We hang on the fence and watch the goats. The sheep hang in a set of three - white, brown and black. (I identify with the black sheep.) (heh heh). They look more intelligent than their country goat brothers and sisters who look like hicks. Something about the skinny goat faces, tiny teeth and beards. They look like they spend alot of time laid off work in bars in Alabama low country. The sheep look like concert pianists.

Goats and sheep don't do a helluva lot. Chickens are working for you. They squeeze you out something you can eat, once a day. The goats and sheep - they're furry. They have the weird slanted eyeball pupils that is a little like satan. You can see why the devil likes goats.

Anyway, it's nice to have something living in the barn. The bunnies are fun but they don't say baaa. They're so busy with their typing. (Bunnies look like stenographers.)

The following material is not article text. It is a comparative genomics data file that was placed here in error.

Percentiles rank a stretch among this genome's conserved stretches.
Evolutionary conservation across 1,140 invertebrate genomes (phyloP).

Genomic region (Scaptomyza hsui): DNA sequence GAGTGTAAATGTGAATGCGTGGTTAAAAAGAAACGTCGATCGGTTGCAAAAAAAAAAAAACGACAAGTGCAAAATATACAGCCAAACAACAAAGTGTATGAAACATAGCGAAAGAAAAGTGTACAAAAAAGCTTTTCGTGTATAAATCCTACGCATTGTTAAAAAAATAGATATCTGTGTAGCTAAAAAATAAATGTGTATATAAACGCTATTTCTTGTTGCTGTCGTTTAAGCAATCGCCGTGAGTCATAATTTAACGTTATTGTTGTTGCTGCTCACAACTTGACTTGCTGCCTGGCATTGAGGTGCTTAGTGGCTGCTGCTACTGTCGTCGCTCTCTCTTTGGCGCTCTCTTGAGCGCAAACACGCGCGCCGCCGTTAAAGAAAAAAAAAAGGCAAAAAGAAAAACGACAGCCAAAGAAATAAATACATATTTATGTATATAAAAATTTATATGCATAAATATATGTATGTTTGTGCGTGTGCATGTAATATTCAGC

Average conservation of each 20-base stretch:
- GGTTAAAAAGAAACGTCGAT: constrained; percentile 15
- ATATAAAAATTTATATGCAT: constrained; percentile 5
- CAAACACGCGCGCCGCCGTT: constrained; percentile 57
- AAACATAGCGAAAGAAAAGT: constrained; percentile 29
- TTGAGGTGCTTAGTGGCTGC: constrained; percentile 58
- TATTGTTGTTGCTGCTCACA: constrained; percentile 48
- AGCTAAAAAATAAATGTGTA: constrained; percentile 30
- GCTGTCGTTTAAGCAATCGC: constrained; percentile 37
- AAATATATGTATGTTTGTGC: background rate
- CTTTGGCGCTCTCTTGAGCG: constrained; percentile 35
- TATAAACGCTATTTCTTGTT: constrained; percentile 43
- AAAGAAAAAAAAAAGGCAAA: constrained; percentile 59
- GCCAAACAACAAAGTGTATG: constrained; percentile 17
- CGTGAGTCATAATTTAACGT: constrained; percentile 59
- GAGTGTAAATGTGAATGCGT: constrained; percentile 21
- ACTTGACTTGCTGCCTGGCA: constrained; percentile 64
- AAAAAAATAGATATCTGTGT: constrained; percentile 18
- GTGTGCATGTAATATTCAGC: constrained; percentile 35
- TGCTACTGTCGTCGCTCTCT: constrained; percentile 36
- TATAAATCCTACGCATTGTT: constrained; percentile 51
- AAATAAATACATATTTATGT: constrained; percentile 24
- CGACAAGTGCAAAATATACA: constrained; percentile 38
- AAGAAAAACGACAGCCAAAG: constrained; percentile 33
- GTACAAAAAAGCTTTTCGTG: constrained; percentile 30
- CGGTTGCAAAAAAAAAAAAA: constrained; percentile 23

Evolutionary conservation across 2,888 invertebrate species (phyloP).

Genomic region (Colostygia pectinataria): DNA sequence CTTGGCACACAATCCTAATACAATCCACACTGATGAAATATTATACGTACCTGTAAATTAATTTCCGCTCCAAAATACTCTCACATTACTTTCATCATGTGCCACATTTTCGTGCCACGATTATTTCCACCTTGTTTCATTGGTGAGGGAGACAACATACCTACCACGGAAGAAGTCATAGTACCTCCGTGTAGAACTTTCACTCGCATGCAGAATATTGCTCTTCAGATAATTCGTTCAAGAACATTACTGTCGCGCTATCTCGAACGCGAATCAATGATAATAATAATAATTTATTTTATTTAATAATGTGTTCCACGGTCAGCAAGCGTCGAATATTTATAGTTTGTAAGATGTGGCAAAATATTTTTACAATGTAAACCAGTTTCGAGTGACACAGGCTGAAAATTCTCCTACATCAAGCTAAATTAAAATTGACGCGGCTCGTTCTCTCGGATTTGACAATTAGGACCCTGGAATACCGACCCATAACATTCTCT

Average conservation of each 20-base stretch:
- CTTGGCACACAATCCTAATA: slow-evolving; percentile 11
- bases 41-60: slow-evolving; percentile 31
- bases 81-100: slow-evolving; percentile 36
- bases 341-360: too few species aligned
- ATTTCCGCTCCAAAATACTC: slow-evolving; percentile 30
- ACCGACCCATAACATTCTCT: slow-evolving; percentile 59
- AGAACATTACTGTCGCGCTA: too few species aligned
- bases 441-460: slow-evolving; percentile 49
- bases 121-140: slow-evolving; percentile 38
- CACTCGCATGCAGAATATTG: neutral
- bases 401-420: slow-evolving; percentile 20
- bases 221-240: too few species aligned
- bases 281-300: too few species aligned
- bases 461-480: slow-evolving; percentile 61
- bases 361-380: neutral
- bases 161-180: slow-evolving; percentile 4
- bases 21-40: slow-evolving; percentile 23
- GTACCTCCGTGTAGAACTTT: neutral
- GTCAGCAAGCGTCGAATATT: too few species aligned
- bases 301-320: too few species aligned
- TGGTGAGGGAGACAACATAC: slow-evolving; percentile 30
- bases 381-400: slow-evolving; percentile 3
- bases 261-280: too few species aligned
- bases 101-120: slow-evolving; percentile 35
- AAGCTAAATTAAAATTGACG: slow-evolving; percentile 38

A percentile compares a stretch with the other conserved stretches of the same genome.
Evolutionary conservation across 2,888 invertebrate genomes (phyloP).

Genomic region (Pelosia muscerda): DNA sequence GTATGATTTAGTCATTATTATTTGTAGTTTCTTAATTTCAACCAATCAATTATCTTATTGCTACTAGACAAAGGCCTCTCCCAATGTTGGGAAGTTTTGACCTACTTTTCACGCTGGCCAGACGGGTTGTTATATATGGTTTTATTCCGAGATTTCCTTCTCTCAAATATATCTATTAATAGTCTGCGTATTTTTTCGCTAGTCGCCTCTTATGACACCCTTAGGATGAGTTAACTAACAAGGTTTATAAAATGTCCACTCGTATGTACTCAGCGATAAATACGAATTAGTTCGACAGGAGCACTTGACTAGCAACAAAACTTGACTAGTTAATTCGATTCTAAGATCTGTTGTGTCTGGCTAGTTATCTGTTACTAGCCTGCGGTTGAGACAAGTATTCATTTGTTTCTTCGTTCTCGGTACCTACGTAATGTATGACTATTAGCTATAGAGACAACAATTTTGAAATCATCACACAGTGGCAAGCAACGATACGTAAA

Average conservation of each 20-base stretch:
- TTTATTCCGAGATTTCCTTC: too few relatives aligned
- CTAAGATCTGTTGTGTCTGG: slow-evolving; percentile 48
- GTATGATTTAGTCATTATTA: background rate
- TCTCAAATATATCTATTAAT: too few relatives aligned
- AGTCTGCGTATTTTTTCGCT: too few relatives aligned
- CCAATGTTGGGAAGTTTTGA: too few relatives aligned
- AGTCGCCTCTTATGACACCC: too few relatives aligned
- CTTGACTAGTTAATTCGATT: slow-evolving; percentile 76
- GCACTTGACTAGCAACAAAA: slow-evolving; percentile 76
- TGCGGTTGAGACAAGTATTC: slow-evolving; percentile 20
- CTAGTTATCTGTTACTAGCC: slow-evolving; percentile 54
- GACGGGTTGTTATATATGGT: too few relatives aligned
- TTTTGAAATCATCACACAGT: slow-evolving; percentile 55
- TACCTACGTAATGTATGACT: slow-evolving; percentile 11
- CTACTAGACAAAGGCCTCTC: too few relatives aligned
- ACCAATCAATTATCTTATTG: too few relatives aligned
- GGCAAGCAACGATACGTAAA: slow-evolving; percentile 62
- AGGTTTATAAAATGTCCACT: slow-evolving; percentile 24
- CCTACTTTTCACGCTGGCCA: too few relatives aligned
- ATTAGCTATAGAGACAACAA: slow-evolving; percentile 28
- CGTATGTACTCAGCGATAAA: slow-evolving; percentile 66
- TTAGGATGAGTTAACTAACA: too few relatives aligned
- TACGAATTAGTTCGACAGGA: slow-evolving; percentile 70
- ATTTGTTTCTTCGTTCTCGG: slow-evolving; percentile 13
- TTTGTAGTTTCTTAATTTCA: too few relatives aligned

Hank the big sheepherding dog thinks God has answered his call. His own herd of sheep. He just sits there loveglazed, looking at them with the adoration of a betrothed on his wedding day. Hank is a lumberjack.

Owen, our scared dog, is a priest. Maisie, our old dog, is a former showgirl.

Sunday, August 09, 2009

The Ice Cream Man Scares Me

The ice cream man started coming by the house everyday. It was cute at first but after awhile, give it a rest man. We don't have that much money for ice cream, already.

I made the mistake of befriending the guy. Chris. His ice cream truck looks like typical ice cream trucks. A slightly beaten up white van with peeling ice cream stickers on the side. It looks seedy, like maybe he sleeps on the floor next to the Blow Pops.

Chris is from Armenia which I think is an actual country, not just in Glendale. My mom thinks he's Italian, which is more romantic, so I haven't broken it to her. The first time we chatted it was exciting, the kids had their dollars clutched in their hands, every ice cream looked so good, no one could decide anything. Chris told me he was thinking of getting an incubator, to raise baby chickens. We spent about 3000 dollars on ice cream and the visit ended.